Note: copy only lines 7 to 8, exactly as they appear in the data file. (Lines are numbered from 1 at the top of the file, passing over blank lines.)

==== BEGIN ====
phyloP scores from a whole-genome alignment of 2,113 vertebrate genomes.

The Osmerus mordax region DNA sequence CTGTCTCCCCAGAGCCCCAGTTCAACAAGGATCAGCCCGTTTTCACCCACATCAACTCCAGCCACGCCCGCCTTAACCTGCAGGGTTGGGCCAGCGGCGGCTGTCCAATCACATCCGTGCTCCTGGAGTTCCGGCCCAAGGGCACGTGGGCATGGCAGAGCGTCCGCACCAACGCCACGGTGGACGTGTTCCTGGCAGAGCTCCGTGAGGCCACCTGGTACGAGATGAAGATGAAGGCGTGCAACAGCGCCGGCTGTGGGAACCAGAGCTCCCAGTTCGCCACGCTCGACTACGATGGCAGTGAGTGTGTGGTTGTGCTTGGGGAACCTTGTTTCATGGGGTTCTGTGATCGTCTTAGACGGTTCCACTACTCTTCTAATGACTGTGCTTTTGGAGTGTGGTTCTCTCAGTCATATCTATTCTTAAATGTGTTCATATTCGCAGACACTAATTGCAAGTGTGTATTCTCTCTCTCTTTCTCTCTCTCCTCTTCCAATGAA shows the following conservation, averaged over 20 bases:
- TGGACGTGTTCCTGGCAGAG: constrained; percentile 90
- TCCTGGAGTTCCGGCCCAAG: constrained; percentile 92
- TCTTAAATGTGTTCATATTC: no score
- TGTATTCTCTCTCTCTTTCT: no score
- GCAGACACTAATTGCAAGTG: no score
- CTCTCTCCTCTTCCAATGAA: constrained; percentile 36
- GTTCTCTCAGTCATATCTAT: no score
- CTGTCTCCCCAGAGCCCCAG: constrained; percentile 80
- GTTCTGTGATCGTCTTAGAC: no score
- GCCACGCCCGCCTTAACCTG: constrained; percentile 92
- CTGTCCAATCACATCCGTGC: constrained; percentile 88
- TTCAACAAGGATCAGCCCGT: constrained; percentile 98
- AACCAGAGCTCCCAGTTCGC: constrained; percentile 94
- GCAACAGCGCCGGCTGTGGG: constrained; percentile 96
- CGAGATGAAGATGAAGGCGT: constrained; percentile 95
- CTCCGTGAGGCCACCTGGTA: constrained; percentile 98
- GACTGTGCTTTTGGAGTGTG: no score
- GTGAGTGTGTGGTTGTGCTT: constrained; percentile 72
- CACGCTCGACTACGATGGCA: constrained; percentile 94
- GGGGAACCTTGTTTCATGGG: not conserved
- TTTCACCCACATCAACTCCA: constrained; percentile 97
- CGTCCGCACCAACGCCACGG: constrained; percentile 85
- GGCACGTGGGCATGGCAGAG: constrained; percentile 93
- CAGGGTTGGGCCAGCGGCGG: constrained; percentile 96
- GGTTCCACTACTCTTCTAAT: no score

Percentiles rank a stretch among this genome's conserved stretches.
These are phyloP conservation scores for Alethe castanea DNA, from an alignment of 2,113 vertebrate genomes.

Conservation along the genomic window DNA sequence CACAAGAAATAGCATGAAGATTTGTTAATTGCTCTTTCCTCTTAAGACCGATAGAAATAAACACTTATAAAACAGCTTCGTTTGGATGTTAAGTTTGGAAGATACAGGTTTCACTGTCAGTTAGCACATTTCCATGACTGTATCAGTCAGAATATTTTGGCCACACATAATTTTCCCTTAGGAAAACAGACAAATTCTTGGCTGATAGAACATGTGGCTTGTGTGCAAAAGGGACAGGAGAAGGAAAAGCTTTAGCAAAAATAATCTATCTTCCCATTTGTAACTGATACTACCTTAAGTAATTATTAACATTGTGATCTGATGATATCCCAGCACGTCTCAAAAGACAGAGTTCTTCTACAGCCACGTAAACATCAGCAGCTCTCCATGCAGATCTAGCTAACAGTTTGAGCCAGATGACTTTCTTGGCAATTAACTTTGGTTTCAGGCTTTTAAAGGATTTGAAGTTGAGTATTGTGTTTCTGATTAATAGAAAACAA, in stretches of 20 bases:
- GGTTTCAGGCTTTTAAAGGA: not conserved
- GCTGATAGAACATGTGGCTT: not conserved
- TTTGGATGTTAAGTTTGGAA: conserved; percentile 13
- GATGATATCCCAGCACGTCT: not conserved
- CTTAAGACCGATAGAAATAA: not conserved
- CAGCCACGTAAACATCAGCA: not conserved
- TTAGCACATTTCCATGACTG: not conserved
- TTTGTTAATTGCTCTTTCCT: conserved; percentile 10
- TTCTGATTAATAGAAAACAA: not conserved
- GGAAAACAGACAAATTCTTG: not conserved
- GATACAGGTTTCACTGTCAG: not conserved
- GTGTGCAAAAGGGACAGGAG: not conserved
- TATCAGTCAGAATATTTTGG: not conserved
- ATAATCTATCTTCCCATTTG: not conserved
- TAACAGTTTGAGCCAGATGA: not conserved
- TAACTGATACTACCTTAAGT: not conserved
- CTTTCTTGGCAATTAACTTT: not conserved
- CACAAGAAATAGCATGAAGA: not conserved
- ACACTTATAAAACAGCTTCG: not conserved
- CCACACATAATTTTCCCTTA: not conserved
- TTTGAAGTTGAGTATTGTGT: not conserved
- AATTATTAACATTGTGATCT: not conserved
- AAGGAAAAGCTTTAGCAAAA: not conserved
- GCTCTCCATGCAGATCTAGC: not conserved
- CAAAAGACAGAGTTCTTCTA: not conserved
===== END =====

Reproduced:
- GCAGACACTAATTGCAAGTG: no score
- CTCTCTCCTCTTCCAATGAA: constrained; percentile 36